Strikeforce: Morituri #18

This is one of my favorite series of all time. Srikeforce: Morituri is on my desert island list. This series started in 1986, the same year the first Squadron Supreme limited series ended. I would hold those two books up against Watchmen and the Dark Knight Returns any day of the week. They are that good. I think the Squadron Supreme has started to get the recognition it deserves, but it seems like Strikeforce: Morituri will forever be under the radar.


Uncanny X-Men #229

I know that the Claremont/Byrne era is supposed to be the gold standard for the Uncanny X-Men and that Claremont/Cockrum gets a fair amount of love, as does Claremont/Lee, but for my money there was no better period that Claremont/Silvestri. And maybe I'm just trying to be a contrarian, but there were some dynamite issues during Silvestri's time as penciller, including this one, which introduced us to the Reavers and set up the X-Men in their new Australian HQ.


Web of Spider-man #38

Those who followed the Spider-man books in the 80s know that Web fell apart pretty early on. I don't know if it ever had a regular creative team beyond a handful of issues. I'd stopped reading it well before this point for that very reason. But I bought this issue because I was bored and I had a few extra bucks. And it was fantastic. Spider-man fights the Hobgoblin which doesn't sound all that interesting, except that Peter is drunk. Some solid Alex Saviuk art, to boot.


West Coast Avengers #32

You know, the West Coast Avengers was not a particularly good comic. I can say that now, of course, but in 1988 I thought it was great. My understanding on how messed up Mockingbird's storyline with the Phantom Stranger was reflected my age. But everything seemed to be high stakes with this group, which I liked, and by the time it slowed down they'd added Moon Knight, which was more than enough for me to stick around.


X-Factor #28

Oh, man, the Simonson and Simonson era of X-Factor was some great stuff (and let's not forget Bob Wiacek's inks which were perfect with Walt Simonson's pencils). Really, from Louise Simonson's first issue as writer (#6) through Walter's last issue as penciller (#39), this was a great comic. It lost its way after that, though, in part because it had always been about the evolution of the individual characters, and by #39 they'd all evolved.



Action Comics #742

I love the Triangle Years of the Superman books, but even I can admit that they had a few dry spells and this was one of them. It's not that I don't appreciate the updating of the Superman Red/Superman Blue story, but I just didn't care about any of it. It seemed like the Superman books, at this point, had moved from good, solid superhero stories to a gimmick, and that was unfortunate.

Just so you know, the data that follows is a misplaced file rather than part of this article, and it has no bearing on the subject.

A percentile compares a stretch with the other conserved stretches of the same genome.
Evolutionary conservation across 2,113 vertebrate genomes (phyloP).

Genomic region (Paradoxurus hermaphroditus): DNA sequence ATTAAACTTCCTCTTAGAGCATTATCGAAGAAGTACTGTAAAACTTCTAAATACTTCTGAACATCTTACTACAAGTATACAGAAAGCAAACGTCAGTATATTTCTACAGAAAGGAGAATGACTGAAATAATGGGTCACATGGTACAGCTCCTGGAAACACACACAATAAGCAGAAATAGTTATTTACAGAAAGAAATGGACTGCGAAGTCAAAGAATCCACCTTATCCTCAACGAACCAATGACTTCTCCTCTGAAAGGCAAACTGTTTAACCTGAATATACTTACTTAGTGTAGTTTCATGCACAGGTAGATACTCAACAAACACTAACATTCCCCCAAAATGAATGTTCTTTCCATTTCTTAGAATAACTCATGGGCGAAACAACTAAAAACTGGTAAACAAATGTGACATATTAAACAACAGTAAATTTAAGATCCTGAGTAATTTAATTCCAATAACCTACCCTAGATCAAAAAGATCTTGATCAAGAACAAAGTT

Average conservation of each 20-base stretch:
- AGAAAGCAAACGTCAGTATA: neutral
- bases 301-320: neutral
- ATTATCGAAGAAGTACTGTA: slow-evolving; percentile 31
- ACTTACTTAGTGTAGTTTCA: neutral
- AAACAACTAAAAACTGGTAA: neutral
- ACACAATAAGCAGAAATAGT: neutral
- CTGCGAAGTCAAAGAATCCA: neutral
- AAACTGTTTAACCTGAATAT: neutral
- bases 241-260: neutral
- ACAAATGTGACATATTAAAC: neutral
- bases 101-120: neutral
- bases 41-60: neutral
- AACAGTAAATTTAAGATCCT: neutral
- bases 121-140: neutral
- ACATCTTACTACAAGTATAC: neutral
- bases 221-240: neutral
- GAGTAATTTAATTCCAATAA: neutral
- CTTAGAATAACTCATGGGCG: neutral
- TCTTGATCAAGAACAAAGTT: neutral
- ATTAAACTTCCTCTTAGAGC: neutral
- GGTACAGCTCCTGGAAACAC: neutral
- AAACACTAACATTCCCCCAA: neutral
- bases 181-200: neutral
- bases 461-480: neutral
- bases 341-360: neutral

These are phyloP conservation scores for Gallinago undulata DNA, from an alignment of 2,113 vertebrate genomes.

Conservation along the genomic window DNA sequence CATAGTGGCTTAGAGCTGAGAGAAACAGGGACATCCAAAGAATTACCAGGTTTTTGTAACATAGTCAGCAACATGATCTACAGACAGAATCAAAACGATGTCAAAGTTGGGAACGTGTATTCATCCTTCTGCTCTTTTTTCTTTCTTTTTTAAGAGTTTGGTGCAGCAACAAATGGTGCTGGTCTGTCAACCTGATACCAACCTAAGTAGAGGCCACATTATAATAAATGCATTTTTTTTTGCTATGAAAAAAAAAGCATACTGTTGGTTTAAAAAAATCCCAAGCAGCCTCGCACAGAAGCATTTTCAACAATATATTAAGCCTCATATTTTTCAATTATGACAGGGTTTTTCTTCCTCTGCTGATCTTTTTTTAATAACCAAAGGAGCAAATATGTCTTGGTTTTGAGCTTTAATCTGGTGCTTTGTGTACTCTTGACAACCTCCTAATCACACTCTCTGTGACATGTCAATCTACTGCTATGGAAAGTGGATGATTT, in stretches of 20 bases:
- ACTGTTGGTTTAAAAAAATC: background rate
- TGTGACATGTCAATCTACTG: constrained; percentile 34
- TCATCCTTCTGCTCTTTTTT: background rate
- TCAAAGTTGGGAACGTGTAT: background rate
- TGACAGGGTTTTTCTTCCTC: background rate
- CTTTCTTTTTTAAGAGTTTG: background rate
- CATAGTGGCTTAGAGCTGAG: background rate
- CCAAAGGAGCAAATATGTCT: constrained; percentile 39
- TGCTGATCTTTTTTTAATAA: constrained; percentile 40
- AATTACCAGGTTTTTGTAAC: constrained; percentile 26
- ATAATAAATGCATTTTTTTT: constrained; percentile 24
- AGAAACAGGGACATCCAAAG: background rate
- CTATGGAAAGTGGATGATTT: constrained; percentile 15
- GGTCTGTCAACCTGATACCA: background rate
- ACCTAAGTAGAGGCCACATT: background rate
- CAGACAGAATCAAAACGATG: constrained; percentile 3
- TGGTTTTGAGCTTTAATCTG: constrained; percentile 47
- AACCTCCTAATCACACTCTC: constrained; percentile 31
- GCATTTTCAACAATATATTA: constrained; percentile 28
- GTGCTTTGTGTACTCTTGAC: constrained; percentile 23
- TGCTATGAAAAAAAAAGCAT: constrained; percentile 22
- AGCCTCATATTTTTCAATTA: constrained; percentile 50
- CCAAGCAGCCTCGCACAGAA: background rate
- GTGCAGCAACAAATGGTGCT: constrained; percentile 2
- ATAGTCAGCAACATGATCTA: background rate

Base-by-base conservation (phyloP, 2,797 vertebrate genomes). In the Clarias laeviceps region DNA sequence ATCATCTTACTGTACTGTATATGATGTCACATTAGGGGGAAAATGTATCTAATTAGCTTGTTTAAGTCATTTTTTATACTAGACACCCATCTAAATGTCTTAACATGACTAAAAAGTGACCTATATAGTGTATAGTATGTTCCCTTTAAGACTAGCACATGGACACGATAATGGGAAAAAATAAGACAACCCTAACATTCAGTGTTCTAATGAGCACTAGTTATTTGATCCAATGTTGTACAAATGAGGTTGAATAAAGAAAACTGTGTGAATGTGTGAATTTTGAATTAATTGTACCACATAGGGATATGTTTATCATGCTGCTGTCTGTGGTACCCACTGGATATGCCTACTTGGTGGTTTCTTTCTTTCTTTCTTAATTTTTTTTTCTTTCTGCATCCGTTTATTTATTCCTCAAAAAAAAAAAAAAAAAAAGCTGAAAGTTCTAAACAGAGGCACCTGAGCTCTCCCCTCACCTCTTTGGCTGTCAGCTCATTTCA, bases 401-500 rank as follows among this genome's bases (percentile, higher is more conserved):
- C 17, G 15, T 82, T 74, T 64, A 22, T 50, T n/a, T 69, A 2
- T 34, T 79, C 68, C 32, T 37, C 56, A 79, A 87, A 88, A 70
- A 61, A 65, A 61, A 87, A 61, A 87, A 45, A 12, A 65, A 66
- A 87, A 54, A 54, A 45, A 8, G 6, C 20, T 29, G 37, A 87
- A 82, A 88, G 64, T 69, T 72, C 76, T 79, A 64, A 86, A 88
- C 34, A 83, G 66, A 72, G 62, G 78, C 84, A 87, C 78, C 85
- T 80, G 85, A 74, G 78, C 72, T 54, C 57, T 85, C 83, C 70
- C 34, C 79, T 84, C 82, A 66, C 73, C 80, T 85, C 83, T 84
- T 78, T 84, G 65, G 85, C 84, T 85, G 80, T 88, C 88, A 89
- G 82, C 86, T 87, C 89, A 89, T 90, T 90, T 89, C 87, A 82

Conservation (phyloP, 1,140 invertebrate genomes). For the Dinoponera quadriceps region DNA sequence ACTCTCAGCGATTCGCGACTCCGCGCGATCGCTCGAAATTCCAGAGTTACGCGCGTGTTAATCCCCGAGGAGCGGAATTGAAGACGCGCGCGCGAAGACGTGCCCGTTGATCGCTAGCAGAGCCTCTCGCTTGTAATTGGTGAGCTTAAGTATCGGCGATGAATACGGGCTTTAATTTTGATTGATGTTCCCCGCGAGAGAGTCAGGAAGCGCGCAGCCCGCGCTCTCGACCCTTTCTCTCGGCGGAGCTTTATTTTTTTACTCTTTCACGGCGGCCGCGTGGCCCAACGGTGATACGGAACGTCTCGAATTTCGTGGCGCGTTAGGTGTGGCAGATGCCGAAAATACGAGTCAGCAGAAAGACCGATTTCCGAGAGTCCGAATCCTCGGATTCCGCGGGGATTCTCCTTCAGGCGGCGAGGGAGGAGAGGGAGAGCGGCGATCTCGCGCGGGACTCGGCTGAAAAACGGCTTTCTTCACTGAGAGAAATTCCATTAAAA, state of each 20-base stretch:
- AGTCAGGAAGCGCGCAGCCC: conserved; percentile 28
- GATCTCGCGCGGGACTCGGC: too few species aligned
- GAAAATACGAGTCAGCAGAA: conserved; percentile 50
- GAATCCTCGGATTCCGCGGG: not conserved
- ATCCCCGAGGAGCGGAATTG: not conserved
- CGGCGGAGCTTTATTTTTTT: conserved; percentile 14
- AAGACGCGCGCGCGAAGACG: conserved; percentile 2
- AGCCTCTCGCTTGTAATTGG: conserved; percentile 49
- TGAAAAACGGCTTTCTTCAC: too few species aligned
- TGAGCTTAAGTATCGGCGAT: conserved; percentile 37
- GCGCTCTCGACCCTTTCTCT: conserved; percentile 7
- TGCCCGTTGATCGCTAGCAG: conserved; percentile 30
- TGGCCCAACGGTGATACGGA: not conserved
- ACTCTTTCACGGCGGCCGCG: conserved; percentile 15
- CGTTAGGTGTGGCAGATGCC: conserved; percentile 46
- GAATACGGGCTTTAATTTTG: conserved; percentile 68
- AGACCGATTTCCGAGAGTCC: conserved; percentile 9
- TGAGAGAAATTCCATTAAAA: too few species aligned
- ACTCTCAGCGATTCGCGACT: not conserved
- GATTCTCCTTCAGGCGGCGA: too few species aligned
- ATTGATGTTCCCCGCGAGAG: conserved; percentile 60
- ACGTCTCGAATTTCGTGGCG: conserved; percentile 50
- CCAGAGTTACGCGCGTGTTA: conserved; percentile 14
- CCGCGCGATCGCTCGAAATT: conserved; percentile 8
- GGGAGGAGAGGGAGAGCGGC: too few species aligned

Avengers #2

Busiek and Perez make a heck of a team when it comes to superhero teams and I am a sucker for stories that lead to new line-ups being formed, as this one did. It was ultimately a more traditional line-up than I would have preferred, but the New Warriors fan in me loved the addition of Justice and Firestar.


Harbinger: Acts of God #1

I was full blown into Acclaim/Valiant at this point, so much so that I bought this one without really knowing anything about it. I honestly still couldn't tell you anything about it.


JLA #16

And speaking of stories that lead to new line-ups, this issue is the debut of Morrison and Porter's expanded JLA roster: the original seven plus four more, with an open seat for a twelfth member as missions dictate. For this arc, the final spot would go to Catwoman, but thankfully it was only for this arc. The roster would actually expand to three more spots when the New Gods decided that Orion and Big Barda needed to be on the team as a first line of defense and when Batman brought in Oracle as their main source of intel. 

As the story goes, Morrison wanted the JLA to parallel the pantheon of Greek gods. That was fine if a little forced. And using Huntress as the Artemis stand in was strange given the existence of Green Arrow, particularly the new Green Arrow who had been in earlier issues. I don't think genders had to match (particularly given that the gods are usually gender fluid).

It's too bad these issues had to incorporate electric blue Superman.

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JLA: Paradise Lost #3

The rebirth of the JLA had made anything with those letters on them an instant buy for me. This was a a perfectly fine story about Zuriel coming to Earth. It's probably most notable for being written by Mark Millar.


JLA: Year One #3